Leadership in a Network AgeApril 18, 2018 Leave a comment
“Network entrepreneurs are keenly aware that they are few among many working across the larger system, and in this way they embody a special type of … leader[ship].
Jane Wei-Skillern, David Ehrlichman & David Sawyer, “The Most Impactful Leaders You’ve Never Heard Of”
This is the third in a series of blog posts that appear in their entirety on the Education Week website. In the previous post we considered how structure has implications for the extent to which a network or networked activity is able to leverage different kinds of net effects and create value for diverse participants. We also considered how structure has implications for both equity and how power is distributed. Another important consideration in how to create equitable benefit is what leadership looks like and how it plays out in and around networked activity.
The concept of leadership seems to be undergoing a rapid evolution lately. Especially in this “network age” there appears to be both a growing appreciation that leadership has always been about more than the singular and highly visible heroic individual, and that going forward, leadership must be upheld as much more of a shared and multi-dimensional endeavor.
“Leadership for this era is not a role or a set of traits; it is a zone of inter-relational process. Step in, step out.”
– Nora Bateson from Small Arcs of Larger Circles
In much of the collaborative consulting work that we do through the Interaction Institute for Social Change, leadership (or what we at IISC often call Facilitative Leadership) is about “holding the whole.” That is, there is a need for groups, teams, organizations and communities to think more expansively about the state of a given complex system (community, economy, food system, organization, school, school district) and pay attention to what is required to support resiliency and/or change for more equitable and sustained benefit. In these situations, the traditional top-down images of leadership fall short.
In education, for example, we have seen hopes often pinned on seemingly superhuman teachers and principals who are brought in to “rescue failing kids and schools.” The assumption underlying such moves is that these extraordinary individuals will of their own drive and volition beat the odds and dramatically reverse the downward trajectory. This story may be the making of a box office smash, but in reality is met with mixed results at best. This is not to say that individuals cannot provide crucial sparks at important moments in organizations and communities. But holding out for heroic singular leadership ignores the systemic reality of what got us to where we are in the first place, and denies the more complex and connected response that is actually required.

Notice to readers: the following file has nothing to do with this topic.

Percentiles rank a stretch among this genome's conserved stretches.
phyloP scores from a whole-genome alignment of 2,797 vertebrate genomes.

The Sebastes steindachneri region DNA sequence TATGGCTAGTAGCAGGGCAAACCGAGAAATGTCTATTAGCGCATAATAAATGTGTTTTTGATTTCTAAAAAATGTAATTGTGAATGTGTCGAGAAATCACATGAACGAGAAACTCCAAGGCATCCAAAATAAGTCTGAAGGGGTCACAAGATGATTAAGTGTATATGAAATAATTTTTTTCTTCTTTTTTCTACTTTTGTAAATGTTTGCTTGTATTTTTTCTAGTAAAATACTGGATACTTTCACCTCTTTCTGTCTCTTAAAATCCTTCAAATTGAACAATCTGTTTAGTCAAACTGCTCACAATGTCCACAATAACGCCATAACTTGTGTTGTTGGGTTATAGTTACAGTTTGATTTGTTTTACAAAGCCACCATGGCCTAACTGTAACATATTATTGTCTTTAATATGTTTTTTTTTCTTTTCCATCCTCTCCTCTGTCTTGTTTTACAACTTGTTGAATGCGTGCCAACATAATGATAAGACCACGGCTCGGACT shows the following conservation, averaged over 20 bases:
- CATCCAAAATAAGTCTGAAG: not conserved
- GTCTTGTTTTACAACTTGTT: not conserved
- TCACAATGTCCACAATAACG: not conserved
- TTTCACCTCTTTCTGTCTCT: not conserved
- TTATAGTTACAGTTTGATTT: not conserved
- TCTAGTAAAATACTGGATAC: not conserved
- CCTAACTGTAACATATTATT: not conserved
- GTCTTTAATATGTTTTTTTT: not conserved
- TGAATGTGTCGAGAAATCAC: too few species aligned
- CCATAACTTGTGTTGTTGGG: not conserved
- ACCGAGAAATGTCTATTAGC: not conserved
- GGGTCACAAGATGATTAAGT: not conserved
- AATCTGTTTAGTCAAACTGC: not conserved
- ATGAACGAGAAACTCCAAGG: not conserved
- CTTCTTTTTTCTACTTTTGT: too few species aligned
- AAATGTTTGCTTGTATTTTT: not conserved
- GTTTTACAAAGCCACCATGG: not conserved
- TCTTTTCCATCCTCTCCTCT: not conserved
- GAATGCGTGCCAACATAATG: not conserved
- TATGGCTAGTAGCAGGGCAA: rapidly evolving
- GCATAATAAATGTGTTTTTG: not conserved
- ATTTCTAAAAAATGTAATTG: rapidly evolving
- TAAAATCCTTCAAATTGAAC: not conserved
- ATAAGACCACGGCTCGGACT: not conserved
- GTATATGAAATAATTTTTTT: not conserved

“Leadership is helping to make the network smarter.”
Indications are that network leadership is at its best a dynamic, diverse, and multi-dimensional phenomenon. Many of those with whom IISC partners in the work of social and systems change understand this implicitly, and we have found it important to help them externalize and be more explicit about this by naming some of the roles that leadership can embody in a collaborative/networked world.
One over-arching and all-encompassing role, with a bow of recognition to June Holley for coining the term, is network guardianship. Network guardianship is first and foremost about preserving and modeling fundamental network values such as transparency, openness, respect, generosity, equity and mutualism, all of which contribute to the creation of conditions that can nurture connections, flows, net effects and shared value. Many if not all the important roles in networks contribute to establishing a collaborative and trusting culture. This culture is important to create and protect, especially at the outset of an initiative (in a food justice initiative we referred to the early pioneers of networks as “network gardeners“), though one might say it is important throughout to keep networks from becoming too calcified or exclusive.
“In a P2P network community . . . everyone is involved in creating and working toward that same common purpose and vision, . . . everyone is equal and all are able to act.”
Mila N. Baker from Peer-to-Peer Leadership
Paul Skidmore, in an essay titled “Leading Between,” points to some of the important activities and key points of focus of leading in networks that contribute to making them rich and intelligent environments:
- Start from the outside-in (periphery to core), begin with “end-users”
- Lead with contact/connection, not content
- Build and nurture trust and [conditions for self]-empowerment
- Help people grow outside of their comfort zones, including connecting to others and other domains
- Be lead learners, not all knowing
More specifically, there are a number of core roles or functions that we might put under the heading of “network leadership” that collectively serve to feed the soil and nurture collaboration and cultures for connections and flows to flourish equitably. For more see the full post at this link.